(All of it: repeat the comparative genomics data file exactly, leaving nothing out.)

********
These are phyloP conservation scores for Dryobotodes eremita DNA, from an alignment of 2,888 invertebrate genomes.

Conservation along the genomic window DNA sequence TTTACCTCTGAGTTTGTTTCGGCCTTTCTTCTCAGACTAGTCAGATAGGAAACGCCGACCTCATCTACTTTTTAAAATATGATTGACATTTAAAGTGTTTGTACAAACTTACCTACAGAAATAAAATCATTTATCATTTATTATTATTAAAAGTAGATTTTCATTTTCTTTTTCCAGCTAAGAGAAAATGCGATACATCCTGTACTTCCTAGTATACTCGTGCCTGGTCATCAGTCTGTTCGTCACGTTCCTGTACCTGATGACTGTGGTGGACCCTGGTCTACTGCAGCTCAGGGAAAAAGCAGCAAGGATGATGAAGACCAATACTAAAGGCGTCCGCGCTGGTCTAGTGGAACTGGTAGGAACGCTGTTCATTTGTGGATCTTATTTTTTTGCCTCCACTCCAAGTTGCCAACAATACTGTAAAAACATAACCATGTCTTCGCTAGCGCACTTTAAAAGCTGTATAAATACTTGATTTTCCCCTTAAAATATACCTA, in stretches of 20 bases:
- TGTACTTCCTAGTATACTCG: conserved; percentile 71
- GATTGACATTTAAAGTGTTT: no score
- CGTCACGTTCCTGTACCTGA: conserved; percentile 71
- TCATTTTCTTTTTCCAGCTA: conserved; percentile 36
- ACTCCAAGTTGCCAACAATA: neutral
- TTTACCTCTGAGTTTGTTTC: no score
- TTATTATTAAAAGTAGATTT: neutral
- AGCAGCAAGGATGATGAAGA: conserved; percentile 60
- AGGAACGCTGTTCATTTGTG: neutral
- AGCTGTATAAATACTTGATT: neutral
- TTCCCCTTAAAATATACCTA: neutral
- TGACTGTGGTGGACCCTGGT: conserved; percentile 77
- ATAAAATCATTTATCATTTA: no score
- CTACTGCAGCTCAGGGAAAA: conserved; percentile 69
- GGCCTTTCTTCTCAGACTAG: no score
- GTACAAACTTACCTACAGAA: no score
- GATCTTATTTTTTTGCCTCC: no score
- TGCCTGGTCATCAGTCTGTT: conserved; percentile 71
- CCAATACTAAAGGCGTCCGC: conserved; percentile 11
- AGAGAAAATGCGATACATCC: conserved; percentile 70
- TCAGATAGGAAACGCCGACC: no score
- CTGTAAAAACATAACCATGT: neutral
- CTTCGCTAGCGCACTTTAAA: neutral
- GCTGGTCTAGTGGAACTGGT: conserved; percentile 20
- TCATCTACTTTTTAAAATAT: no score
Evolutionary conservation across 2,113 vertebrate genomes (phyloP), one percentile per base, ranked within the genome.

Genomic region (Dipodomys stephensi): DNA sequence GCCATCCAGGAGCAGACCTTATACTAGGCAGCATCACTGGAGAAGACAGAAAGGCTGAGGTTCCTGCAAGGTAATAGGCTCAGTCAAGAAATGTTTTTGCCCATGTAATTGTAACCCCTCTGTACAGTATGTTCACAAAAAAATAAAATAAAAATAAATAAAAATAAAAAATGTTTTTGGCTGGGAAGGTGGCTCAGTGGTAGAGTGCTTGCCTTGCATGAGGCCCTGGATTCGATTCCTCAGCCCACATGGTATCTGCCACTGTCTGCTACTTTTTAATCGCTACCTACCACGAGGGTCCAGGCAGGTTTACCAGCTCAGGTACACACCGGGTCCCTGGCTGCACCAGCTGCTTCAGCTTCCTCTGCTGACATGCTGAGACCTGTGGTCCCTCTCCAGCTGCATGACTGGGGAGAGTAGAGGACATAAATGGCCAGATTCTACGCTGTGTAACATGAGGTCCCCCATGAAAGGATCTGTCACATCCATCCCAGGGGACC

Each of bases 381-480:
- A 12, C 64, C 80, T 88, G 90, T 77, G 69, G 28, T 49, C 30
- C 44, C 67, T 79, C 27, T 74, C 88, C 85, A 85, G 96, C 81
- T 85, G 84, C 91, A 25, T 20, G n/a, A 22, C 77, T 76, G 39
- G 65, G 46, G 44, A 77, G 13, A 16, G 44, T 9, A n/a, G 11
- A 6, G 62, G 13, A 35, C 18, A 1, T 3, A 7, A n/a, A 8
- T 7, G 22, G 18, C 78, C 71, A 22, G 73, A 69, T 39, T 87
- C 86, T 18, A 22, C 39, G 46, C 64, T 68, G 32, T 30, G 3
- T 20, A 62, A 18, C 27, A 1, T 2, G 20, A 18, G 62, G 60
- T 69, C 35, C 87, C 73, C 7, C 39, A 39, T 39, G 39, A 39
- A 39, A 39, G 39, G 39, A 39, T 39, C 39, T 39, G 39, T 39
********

These are phyloP conservation scores for Dryobotodes eremita DNA, from an alignment of 2,888 invertebrate genomes.

Conservation along the genomic window DNA sequence TTTACCTCTGAGTTTGTTTCGGCCTTTCTTCTCAGACTAGTCAGATAGGAAACGCCGACCTCATCTACTTTTTAAAATATGATTGACATTTAAAGTGTTTGTACAAACTTACCTACAGAAATAAAATCATTTATCATTTATTATTATTAAAAGTAGATTTTCATTTTCTTTTTCCAGCTAAGAGAAAATGCGATACATCCTGTACTTCCTAGTATACTCGTGCCTGGTCATCAGTCTGTTCGTCACGTTCCTGTACCTGATGACTGTGGTGGACCCTGGTCTACTGCAGCTCAGGGAAAAAGCAGCAAGGATGATGAAGACCAATACTAAAGGCGTCCGCGCTGGTCTAGTGGAACTGGTAGGAACGCTGTTCATTTGTGGATCTTATTTTTTTGCCTCCACTCCAAGTTGCCAACAATACTGTAAAAACATAACCATGTCTTCGCTAGCGCACTTTAAAAGCTGTATAAATACTTGATTTTCCCCTTAAAATATACCTA, in stretches of 20 bases:
- TGTACTTCCTAGTATACTCG: conserved; percentile 71
- GATTGACATTTAAAGTGTTT: no score
- CGTCACGTTCCTGTACCTGA: conserved; percentile 71
- TCATTTTCTTTTTCCAGCTA: conserved; percentile 36
- ACTCCAAGTTGCCAACAATA: neutral
- TTTACCTCTGAGTTTGTTTC: no score
- TTATTATTAAAAGTAGATTT: neutral
- AGCAGCAAGGATGATGAAGA: conserved; percentile 60
- AGGAACGCTGTTCATTTGTG: neutral
- AGCTGTATAAATACTTGATT: neutral
- TTCCCCTTAAAATATACCTA: neutral
- TGACTGTGGTGGACCCTGGT: conserved; percentile 77
- ATAAAATCATTTATCATTTA: no score
- CTACTGCAGCTCAGGGAAAA: conserved; percentile 69
- GGCCTTTCTTCTCAGACTAG: no score
- GTACAAACTTACCTACAGAA: no score
- GATCTTATTTTTTTGCCTCC: no score
- TGCCTGGTCATCAGTCTGTT: conserved; percentile 71
- CCAATACTAAAGGCGTCCGC: conserved; percentile 11
- AGAGAAAATGCGATACATCC: conserved; percentile 70
- TCAGATAGGAAACGCCGACC: no score
- CTGTAAAAACATAACCATGT: neutral
- CTTCGCTAGCGCACTTTAAA: neutral
- GCTGGTCTAGTGGAACTGGT: conserved; percentile 20
- TCATCTACTTTTTAAAATAT: no score
Evolutionary conservation across 2,113 vertebrate genomes (phyloP), one percentile per base, ranked within the genome.

Genomic region (Dipodomys stephensi): DNA sequence GCCATCCAGGAGCAGACCTTATACTAGGCAGCATCACTGGAGAAGACAGAAAGGCTGAGGTTCCTGCAAGGTAATAGGCTCAGTCAAGAAATGTTTTTGCCCATGTAATTGTAACCCCTCTGTACAGTATGTTCACAAAAAAATAAAATAAAAATAAATAAAAATAAAAAATGTTTTTGGCTGGGAAGGTGGCTCAGTGGTAGAGTGCTTGCCTTGCATGAGGCCCTGGATTCGATTCCTCAGCCCACATGGTATCTGCCACTGTCTGCTACTTTTTAATCGCTACCTACCACGAGGGTCCAGGCAGGTTTACCAGCTCAGGTACACACCGGGTCCCTGGCTGCACCAGCTGCTTCAGCTTCCTCTGCTGACATGCTGAGACCTGTGGTCCCTCTCCAGCTGCATGACTGGGGAGAGTAGAGGACATAAATGGCCAGATTCTACGCTGTGTAACATGAGGTCCCCCATGAAAGGATCTGTCACATCCATCCCAGGGGACC

Each of bases 381-480:
- A 12, C 64, C 80, T 88, G 90, T 77, G 69, G 28, T 49, C 30
- C 44, C 67, T 79, C 27, T 74, C 88, C 85, A 85, G 96, C 81
- T 85, G 84, C 91, A 25, T 20, G n/a, A 22, C 77, T 76, G 39
- G 65, G 46, G 44, A 77, G 13, A 16, G 44, T 9, A n/a, G 11
- A 6, G 62, G 13, A 35, C 18, A 1, T 3, A 7, A n/a, A 8
- T 7, G 22, G 18, C 78, C 71, A 22, G 73, A 69, T 39, T 87
- C 86, T 18, A 22, C 39, G 46, C 64, T 68, G 32, T 30, G 3
- T 20, A 62, A 18, C 27, A 1, T 2, G 20, A 18, G 62, G 60
- T 69, C 35, C 87, C 73, C 7, C 39, A 39, T 39, G 39, A 39
- A 39, A 39, G 39, G 39, A 39, T 39, C 39, T 39, G 39, T 39